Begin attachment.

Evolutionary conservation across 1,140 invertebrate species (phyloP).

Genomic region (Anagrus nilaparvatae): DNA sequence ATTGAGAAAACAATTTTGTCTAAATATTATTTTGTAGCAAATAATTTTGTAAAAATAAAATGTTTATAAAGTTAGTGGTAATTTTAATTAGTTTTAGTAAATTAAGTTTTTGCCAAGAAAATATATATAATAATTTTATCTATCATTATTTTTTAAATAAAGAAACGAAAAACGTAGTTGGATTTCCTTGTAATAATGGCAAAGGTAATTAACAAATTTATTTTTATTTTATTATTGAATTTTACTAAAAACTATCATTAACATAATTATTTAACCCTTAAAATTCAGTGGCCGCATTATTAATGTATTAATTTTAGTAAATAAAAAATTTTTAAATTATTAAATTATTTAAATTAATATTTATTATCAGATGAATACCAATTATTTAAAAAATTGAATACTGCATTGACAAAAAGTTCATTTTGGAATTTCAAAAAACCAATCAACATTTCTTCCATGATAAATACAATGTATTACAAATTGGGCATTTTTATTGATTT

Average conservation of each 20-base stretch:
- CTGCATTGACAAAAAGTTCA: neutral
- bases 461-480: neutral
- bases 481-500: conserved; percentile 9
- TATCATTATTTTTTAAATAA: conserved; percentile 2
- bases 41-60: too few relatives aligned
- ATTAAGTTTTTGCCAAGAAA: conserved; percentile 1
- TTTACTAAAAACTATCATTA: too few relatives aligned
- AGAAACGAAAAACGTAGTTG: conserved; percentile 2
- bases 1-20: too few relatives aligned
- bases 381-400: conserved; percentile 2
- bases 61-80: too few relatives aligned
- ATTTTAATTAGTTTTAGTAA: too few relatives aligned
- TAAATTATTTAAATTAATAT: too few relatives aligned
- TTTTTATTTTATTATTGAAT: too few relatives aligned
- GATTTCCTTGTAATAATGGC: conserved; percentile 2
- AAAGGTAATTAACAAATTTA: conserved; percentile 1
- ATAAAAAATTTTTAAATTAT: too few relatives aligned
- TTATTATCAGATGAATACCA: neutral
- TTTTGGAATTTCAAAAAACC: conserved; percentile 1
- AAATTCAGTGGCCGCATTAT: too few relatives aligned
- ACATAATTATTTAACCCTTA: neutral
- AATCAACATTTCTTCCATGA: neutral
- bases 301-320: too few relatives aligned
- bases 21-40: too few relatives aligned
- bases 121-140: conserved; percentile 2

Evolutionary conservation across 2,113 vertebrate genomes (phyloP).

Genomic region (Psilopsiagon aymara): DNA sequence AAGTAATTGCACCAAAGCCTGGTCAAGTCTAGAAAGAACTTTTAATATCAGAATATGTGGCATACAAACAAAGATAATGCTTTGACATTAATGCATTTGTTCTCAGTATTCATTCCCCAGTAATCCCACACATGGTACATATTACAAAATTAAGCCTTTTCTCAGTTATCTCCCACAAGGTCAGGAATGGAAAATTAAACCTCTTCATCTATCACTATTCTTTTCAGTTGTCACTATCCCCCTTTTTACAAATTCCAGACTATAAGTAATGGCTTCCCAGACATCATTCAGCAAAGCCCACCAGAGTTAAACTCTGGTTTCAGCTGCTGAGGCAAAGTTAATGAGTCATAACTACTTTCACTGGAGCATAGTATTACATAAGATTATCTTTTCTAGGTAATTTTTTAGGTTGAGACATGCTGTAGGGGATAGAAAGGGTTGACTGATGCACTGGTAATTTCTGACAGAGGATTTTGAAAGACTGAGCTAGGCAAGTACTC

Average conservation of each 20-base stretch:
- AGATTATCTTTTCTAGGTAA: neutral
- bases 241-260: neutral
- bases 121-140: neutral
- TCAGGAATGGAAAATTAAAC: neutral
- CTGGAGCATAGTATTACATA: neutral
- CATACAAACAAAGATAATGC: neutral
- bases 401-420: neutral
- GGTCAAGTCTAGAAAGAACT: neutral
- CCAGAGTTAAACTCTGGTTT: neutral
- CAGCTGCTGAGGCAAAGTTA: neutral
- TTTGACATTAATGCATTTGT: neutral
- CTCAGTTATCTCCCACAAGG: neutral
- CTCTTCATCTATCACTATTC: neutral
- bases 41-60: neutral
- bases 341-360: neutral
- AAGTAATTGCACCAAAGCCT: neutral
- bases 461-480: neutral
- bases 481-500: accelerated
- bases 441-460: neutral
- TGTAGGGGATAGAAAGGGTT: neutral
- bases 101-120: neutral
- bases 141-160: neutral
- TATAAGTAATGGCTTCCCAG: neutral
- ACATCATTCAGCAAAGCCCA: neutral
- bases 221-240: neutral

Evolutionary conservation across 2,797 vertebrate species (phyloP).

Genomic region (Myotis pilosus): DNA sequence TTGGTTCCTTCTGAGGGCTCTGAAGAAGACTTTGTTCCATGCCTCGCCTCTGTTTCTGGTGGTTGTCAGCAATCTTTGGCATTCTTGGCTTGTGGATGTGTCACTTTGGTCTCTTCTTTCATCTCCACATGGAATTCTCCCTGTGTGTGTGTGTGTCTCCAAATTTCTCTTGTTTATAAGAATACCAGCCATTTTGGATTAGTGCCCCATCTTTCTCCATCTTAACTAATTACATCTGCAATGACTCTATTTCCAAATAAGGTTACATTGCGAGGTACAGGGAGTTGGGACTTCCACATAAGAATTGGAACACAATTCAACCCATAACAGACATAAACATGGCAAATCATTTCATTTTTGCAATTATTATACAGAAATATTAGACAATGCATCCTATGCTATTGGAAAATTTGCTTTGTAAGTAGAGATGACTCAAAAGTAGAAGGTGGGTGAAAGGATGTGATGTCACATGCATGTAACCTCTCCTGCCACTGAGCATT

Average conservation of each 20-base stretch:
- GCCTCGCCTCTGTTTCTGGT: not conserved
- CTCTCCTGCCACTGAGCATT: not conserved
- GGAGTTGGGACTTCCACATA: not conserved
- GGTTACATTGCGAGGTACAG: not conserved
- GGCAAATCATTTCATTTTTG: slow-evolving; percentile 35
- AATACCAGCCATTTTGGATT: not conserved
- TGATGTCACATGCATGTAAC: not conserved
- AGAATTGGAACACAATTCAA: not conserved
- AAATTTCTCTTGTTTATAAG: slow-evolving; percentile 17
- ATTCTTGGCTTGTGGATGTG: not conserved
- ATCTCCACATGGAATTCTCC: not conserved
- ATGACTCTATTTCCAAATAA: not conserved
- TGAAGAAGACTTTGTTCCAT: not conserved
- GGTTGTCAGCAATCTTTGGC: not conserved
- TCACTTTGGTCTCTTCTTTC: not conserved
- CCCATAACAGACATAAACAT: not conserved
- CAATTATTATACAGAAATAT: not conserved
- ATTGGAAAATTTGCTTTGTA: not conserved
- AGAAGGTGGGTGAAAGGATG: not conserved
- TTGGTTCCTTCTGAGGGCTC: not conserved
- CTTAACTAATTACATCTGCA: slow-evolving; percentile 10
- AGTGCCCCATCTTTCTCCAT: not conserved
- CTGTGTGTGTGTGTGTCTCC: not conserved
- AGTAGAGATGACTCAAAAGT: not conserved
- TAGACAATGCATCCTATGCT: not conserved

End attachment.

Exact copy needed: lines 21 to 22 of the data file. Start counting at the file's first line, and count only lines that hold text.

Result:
- TTATTATCAGATGAATACCA: neutral
- TTTTGGAATTTCAAAAAACC: conserved; percentile 1